Most of us are familiar with the SAMR model (its an acronym) of technological change in education, put forward by Hamilton in 2010. In case you are not, I will try and explain it simply, using the horse and buggy as an example.
I promise I will eventually get to the Human body App, which I really did purchase today (OK, my trial ran out!)
Substitution – the technology is just used to do what has always been done
Around 100 years ago, the first steam powered buggy was invented. With this technological change, the horse was simply replaced (substituted) with the steam engine. The technology didn’t change the overall look or function.
Augmentation – the technology adds something new to what has always been done
Further development of the steam powered buggy saw the engine replaced with a petroleum based combustion engine, and the body shape changed. It could go faster, and was arguably a bit more comfortable.
Modification – the technology changes what has always been done, adding new dimensions and taking away some redundancies.
The Australians (of course!) then developed the car further, designing the utility (or more correctly, the ute!). It could go even faster, was just as comfortable but could carry large loads.
Redefinition – the learning environment is defined in a new way that transforms the education space.
Most recently we have seen the advent of driverless cars – they are often four wheel drive, can go almost anywhere and navigate their environment using GPS and neat sensors.
As a student of science and more recently a science teacher, I remember and love the science text book. One of the most expensive books was my human anatomical text for a third year subject – I think it was around $190 Au$. As a consequence, I wasn’t game to write on it, and certainly wouldn’t cut anything out of it. It was and is a great book, and I love showing my four year old daughter the pictures.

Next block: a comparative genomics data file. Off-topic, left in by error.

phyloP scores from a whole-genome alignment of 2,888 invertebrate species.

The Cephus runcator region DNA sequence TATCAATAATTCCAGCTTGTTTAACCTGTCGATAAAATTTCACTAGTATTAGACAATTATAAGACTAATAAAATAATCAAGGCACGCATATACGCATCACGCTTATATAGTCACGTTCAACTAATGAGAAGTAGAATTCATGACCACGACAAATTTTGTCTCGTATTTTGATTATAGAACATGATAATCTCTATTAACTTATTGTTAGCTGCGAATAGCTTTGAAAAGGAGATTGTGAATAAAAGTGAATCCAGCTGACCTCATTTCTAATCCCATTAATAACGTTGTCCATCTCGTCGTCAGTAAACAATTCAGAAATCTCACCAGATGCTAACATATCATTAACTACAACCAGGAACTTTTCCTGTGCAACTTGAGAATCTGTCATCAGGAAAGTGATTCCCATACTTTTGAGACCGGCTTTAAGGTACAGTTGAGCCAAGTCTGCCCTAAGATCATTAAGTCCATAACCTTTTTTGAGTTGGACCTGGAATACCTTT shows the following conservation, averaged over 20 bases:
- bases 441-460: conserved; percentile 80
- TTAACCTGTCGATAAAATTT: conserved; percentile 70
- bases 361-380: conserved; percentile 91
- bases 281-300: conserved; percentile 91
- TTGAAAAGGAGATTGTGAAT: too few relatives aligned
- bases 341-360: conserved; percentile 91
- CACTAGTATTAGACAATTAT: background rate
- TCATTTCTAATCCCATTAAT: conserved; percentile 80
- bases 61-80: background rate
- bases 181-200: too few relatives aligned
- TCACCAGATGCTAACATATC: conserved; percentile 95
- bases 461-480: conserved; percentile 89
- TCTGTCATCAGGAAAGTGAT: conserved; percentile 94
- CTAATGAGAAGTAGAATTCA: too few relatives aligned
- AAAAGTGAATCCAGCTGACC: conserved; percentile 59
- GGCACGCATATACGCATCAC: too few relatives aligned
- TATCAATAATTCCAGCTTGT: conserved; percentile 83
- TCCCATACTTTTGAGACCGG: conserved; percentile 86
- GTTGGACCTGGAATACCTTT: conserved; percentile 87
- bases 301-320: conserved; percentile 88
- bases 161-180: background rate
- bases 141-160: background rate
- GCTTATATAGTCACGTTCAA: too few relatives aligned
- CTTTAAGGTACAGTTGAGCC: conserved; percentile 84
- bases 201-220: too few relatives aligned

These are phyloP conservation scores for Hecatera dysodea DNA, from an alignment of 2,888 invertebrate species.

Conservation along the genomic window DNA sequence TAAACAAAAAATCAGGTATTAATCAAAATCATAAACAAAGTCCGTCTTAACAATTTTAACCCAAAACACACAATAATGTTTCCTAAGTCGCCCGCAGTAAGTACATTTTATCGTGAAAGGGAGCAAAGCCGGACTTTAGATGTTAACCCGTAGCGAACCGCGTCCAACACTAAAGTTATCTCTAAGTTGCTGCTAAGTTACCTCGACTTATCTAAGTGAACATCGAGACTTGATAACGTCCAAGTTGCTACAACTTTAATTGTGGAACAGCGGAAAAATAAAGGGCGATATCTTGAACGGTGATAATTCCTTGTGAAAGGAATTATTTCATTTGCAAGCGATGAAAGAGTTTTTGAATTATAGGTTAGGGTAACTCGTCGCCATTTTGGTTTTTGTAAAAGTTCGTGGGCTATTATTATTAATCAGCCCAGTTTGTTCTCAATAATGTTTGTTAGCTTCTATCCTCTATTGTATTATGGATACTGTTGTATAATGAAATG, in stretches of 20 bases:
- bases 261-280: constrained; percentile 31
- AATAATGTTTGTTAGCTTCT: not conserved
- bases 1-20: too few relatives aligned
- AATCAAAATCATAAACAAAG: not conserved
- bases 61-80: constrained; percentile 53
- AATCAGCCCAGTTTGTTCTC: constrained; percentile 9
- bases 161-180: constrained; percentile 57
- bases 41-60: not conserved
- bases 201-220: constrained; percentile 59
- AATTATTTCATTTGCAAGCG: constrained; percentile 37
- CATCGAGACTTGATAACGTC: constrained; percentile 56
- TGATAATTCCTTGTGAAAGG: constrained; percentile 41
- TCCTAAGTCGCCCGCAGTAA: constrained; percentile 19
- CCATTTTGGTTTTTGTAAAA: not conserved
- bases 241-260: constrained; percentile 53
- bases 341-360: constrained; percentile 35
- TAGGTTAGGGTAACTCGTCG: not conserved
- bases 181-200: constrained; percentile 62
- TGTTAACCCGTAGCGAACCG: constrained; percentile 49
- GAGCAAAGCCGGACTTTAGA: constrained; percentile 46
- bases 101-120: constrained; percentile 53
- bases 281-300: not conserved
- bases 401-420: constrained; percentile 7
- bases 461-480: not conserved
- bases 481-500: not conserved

Just before Christmas I downloaded the trial version of the Windows 8 App “Essential Anatomy 3” from 3D4Medical – it’s currently on special for $9.95Au, and I purchased the full version today, so this really is a fourth day of Christmas present.
This is a fully interactive 3D model of the human body, with all anatomical systems available to view. It is multi-touch enabled and has a markup mode for use with a stylus (and the marked up view can be shared with others). Any system (or indeed anatomic feature or component/s) can be isolated out from the main body, with its name and use defined. A handy menu shows standard anatomic views (anterior, lateral, posterior, medial, inferior, superior), or with gestures you can move the isolated component to infinite 3D rotation positions and zoom levels. There is an audio pronunciation of each part, and a place to take you own notes. To further help you learn the parts, there is a quiz mode for various systems, with multiple choice and drag and drop question types.
This app easily sits in the Modification and maybe even the Redefinition category for me. It mashes up the standard anatomic text with the human skeleton (that we probably were not allowed to touch) and the plastic human systems model (that we definitely were not allowed to touch). It does so in an intuitive way, that even my four year old daughter can easily use.
I can’t wait to use it with students in 2015. I encourage you to have a look – the trial is free after all! Just search for it on the app store.
Note: I’ve had to detour from my planned sequence for these blogs, as I have an unexpected trip interstate for a funeral – so I hope this explains the perhaps non-logical sequence!